Wednesday, November 3, 2010

Changes loom for Hailey water rights

City wells could be vulnerable to downstream irrigators

Express Staff Writer

This Hailey municipal well in Northridge subdivision could be shut down during a dry summer by senior water rights holders downstream. Photo by David N. Seelig

Hailey officials have known for some time that changes looming in the state's water polices could jeopardize access to water for irrigation in the city. Last week, the City Council got some ideas on what to do about it.

Roxanne Brown of SPF Water Engineering in Boise presented a report outlining responses the city could make to "conjunctive" water rights management, which she said would likely come to the valley within five years.

Conjunctive management is an innovative regulatory practice that manages surface water, used for irrigation, along with groundwater, or well-pumping rights.

"The idea behind conjunctive administration of water rights is that there is a direct connection between surface water and groundwater," Brown said in an interview.

Hailey relies upon three sources for its municipal water supply: the Hiawatha Canal, Indian Creek Springs and seven wells from Woodside to Northridge.

The canal and springs have water rights dating from the 1880s. The wells have priority dates from the 1960s and could be shut down during a drought year by "calls" from canal company irrigators from the south with older priority dates, including the Big Wood Canal Co., which services farmland in Lincoln County.

Under conjunctive management, a well user with later priority dates than a surface water user typically loses if the well water is used for "consumptive uses," such as watering lawns.

Brown said Hailey wells that are farthest from the Big Wood River would be less vulnerable during a call than those close to the river. Therefore, a well in Woodside would be shut down later than wells in Northridge.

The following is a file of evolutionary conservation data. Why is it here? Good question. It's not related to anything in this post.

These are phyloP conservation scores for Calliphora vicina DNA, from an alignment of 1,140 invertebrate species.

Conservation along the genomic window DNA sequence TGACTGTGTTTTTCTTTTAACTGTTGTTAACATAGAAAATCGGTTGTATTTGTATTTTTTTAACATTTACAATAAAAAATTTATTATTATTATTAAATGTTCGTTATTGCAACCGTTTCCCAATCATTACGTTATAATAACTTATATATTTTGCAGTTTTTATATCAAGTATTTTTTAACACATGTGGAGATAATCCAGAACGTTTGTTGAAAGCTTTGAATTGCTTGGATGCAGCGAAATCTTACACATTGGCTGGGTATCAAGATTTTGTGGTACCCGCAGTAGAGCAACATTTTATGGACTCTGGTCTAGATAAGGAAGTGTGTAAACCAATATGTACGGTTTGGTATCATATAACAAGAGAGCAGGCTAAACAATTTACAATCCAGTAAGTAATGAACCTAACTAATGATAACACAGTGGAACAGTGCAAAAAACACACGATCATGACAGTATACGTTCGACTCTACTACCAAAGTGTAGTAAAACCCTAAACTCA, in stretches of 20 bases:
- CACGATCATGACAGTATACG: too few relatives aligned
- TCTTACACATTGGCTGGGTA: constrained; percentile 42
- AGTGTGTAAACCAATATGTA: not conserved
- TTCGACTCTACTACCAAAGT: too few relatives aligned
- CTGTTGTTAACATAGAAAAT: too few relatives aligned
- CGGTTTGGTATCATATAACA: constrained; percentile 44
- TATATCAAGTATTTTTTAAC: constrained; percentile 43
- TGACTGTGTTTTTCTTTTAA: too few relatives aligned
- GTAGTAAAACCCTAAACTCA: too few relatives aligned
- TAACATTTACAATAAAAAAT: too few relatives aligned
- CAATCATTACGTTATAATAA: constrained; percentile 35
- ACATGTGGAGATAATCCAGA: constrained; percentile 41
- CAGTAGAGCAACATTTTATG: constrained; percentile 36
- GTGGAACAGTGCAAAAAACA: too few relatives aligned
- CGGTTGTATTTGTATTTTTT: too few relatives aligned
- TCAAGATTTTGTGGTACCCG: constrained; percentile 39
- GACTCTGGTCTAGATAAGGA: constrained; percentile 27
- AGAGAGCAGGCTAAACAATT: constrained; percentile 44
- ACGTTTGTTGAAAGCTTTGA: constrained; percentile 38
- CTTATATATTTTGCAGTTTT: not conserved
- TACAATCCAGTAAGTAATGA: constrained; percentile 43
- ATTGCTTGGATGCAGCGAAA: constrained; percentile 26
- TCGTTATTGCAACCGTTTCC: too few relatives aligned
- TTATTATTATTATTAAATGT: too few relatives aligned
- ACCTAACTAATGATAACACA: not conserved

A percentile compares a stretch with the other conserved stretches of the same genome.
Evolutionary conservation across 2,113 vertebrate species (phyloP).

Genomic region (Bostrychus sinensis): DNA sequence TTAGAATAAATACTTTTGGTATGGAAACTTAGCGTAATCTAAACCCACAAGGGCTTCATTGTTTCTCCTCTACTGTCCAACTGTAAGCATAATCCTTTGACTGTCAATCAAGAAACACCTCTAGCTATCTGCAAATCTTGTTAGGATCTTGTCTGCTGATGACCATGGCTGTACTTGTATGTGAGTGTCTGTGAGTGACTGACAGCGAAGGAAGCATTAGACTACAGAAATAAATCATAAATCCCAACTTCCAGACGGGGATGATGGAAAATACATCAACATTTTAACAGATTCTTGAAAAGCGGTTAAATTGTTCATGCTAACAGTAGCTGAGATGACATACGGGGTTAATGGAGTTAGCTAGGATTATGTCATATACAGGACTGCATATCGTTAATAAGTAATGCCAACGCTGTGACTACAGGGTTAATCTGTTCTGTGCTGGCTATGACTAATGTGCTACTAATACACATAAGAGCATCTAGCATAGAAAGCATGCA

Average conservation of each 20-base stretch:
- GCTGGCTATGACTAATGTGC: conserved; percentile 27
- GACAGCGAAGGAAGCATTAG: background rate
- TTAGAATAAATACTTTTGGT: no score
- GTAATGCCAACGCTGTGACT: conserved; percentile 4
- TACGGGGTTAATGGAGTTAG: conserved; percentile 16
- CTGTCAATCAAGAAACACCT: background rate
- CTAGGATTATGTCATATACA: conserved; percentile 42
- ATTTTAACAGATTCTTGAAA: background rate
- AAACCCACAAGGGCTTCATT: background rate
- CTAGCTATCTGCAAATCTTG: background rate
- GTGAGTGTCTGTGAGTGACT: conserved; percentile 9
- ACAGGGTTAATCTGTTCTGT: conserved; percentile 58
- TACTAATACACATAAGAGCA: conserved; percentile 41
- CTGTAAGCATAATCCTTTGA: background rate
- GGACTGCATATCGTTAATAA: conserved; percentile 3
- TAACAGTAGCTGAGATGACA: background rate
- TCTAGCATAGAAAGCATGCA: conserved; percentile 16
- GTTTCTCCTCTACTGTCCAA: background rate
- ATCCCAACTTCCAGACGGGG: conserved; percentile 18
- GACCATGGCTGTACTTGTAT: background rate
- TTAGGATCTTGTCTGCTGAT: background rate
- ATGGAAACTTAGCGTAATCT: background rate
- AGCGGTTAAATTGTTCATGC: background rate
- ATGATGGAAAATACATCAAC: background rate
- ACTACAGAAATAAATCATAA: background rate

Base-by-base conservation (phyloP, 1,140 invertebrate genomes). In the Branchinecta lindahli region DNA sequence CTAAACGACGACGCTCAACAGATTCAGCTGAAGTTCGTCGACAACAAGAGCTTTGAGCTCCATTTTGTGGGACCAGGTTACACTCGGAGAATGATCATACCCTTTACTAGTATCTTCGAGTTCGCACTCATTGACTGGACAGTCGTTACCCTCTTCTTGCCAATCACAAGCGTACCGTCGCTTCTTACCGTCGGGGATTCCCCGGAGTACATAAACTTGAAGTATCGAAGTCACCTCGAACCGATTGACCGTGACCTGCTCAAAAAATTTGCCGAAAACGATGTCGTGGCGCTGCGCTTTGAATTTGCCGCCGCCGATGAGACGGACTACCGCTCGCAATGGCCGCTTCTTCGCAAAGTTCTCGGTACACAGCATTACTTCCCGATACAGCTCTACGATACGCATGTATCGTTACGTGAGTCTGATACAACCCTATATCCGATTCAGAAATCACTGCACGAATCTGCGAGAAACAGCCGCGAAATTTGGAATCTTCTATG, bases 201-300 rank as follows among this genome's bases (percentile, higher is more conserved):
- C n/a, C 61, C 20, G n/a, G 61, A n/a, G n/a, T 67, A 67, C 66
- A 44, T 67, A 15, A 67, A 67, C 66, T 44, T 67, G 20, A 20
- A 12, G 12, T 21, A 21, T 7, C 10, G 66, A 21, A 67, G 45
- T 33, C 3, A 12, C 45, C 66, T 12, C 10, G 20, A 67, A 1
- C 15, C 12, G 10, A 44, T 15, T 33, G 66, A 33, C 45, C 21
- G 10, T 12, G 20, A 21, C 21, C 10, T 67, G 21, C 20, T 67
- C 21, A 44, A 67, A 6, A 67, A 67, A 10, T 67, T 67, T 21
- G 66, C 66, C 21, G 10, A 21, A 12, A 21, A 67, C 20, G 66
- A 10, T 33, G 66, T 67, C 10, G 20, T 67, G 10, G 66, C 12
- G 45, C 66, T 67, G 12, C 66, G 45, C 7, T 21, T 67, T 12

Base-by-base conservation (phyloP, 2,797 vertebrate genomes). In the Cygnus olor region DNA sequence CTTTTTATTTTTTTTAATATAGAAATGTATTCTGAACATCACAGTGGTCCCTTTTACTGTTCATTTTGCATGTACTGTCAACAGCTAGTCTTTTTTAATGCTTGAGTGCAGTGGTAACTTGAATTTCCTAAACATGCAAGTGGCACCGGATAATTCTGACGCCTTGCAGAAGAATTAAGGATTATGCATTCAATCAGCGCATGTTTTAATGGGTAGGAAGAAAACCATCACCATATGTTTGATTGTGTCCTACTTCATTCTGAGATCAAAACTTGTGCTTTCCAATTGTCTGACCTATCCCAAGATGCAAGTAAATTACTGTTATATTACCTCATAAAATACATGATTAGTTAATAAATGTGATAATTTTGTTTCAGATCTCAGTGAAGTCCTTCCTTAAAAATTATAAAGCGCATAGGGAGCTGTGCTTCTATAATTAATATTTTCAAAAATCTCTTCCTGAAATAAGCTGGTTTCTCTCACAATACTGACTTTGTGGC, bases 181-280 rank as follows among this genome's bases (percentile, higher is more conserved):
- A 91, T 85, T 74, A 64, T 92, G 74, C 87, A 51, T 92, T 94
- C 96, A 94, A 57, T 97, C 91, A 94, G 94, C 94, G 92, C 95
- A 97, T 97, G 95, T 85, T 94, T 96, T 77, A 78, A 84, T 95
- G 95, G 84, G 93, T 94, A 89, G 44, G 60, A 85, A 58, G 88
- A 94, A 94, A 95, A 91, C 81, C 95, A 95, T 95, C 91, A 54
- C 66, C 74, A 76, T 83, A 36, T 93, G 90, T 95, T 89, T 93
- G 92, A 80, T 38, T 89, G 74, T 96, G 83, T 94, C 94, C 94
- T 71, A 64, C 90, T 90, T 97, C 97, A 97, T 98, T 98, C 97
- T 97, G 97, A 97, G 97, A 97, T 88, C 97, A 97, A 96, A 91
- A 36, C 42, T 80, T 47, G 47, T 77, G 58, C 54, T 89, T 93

"We need a policy on where we could possibly cut water use in the city," said Councilman Fritz Haemmerle, who is also a water rights attorney.

Brown advised the council to continue conserving water through odd-even watering days, and to continue gathering information on water use.

"The data can be used to find out where water is wasted, if it is, and move forward with a plan based on water-use patterns," she said. "Those patterns could change if there is a call."

Brown said the city could also recharge the aquifer with water from the canal and springs in order to offset the use of wells for irrigation.

Council members on Oct. 25 discussed the possibility of reducing watering in the city to one day per week under emergency situations, and possibly cutting back on the irrigation of parks, if necessary.

Councilman Don Keirn said the Wood River Middle School playing field was watered far more than necessary last summer and school officials should be convinced to cut back on water use.

"It's like Ireland over there," he said.

Police Chief Jeff Gunter said the school had been given warnings about watering too much in the past.

Brown said Hailey was "light years ahead" of other small towns in Idaho in preparing for conjunctive management.

"We are only in the very beginning stages," she said.

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